|Location||United Kingdom, Liverpool|
|Type||Master courses, full-time|
|Nominal duration||1 year|
|Tuition fee||£13,000.00 per year|
Undergraduate diploma (or higher)
2:1 or equivalent undergraduate degree in a relevant field of study
The entry qualification documents are accepted in the following languages: English.
Often you can get a suitable transcript from your school. If this is not the case, you will need official translations along with verified copies of the original.
IELTS: 6.5 (with a minimum of 6.5 in Writing, and 6.0 in Speaking, Reading and Listening)
At least 2 reference(s) should be provided.
This exciting interdisciplinary master’s programme combines philosophy, history of art and museum studies as well as theory with practice. It is specifically designed to equip students with the competence and understanding to equally pursue upon completion, either a doctorate programme in the Arts and Humanities, or a professional career in the cultural sector.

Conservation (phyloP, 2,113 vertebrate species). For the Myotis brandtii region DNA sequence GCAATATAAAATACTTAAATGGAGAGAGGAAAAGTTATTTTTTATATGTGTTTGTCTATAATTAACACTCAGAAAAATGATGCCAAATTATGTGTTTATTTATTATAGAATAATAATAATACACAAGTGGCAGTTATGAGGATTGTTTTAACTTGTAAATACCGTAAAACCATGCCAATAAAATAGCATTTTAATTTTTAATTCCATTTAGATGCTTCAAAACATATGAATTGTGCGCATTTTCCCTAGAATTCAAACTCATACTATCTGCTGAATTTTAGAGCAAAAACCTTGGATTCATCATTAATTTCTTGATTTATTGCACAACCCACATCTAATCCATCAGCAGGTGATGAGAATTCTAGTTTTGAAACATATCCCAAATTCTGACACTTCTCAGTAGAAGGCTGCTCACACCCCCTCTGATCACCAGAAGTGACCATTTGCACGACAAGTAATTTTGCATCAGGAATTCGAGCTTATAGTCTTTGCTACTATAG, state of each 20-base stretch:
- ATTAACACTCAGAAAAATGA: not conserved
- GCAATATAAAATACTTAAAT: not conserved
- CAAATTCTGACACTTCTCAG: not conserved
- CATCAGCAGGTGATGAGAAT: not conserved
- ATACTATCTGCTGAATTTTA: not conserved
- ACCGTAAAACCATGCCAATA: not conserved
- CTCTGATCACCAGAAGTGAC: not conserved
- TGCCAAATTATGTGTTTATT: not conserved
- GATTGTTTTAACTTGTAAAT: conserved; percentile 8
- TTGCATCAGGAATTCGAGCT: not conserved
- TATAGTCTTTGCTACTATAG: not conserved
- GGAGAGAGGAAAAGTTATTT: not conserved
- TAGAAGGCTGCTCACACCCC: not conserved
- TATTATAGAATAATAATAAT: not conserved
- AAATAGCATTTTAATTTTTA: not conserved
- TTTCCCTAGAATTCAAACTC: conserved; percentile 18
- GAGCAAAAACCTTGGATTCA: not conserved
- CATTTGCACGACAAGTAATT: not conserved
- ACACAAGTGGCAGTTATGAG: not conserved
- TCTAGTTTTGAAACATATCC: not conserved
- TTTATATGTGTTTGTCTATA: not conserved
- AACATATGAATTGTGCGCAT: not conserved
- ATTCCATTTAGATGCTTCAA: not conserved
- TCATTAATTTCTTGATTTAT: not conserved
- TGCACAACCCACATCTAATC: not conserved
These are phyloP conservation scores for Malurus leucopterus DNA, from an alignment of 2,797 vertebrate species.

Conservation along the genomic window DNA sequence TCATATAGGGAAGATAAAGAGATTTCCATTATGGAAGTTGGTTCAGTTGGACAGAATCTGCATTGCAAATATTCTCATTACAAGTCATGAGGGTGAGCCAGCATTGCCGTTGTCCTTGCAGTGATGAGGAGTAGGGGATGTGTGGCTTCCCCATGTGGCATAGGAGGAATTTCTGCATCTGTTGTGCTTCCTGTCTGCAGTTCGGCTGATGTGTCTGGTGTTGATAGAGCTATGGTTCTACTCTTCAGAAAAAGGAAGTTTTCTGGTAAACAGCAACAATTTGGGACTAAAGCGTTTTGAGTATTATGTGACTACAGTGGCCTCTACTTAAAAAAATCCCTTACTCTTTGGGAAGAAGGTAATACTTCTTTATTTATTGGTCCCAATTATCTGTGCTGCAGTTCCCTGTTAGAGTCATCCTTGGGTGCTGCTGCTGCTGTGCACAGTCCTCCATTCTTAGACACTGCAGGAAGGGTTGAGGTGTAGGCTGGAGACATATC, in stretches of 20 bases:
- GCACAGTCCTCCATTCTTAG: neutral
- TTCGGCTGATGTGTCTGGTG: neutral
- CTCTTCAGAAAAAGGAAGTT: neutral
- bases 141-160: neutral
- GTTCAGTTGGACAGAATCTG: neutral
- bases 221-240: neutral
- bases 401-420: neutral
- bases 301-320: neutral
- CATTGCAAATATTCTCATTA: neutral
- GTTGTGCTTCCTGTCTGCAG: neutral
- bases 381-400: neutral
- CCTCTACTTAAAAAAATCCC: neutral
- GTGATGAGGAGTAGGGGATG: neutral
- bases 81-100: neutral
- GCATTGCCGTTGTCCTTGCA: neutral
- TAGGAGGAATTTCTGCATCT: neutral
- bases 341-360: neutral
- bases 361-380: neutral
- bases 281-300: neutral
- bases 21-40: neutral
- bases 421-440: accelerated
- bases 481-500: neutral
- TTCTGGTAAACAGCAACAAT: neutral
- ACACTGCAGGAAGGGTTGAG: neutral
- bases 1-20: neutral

In addition to traditionally taught modules, students also benefit from research-led teaching and support with learner-directed independent projects, including the opportunity to take three-month studentships with Tate Liverpool and FACT, exclusively offered to our students. Professional skills and networking are developed through a 10-day placement with one of our cultural partners, which include: Tate Liverpool, FACT, National Museums Liverpool, the Bluecoat, METAL, Open Eye Gallery, Unity Theatre, the National Trust and many other leading institutions in Liverpool and the North West.
The programme is structured around 4 compulsory core modules: Main Topics in theory and history of art, in which members of staff lead weekly seminars on their own current research; Cultural Institutions, which takes places at a range of collaborating cultural institutions around the city, including the University’s Victoria Gallery and Museum, Research, Employability, and Professional Skills and placement, supported by the careers and employability service and our cultural partners, and a supervised dissertation or case study over the summer. Students also take three elective modules chosen from a list of relevant modules available in the Department and across the University.
Our programmes aim to equip students with the general and widely applicable analytical, argumentative and problem solving skills and abilities valued by employers. Some of our postgraduate students have gone on to a career in academic Philosophy, but a variety of careers are open to those obtaining postgraduate Philosophy degrees, including business, management, the law, the media, the arts, computing, the Civil Service and teaching.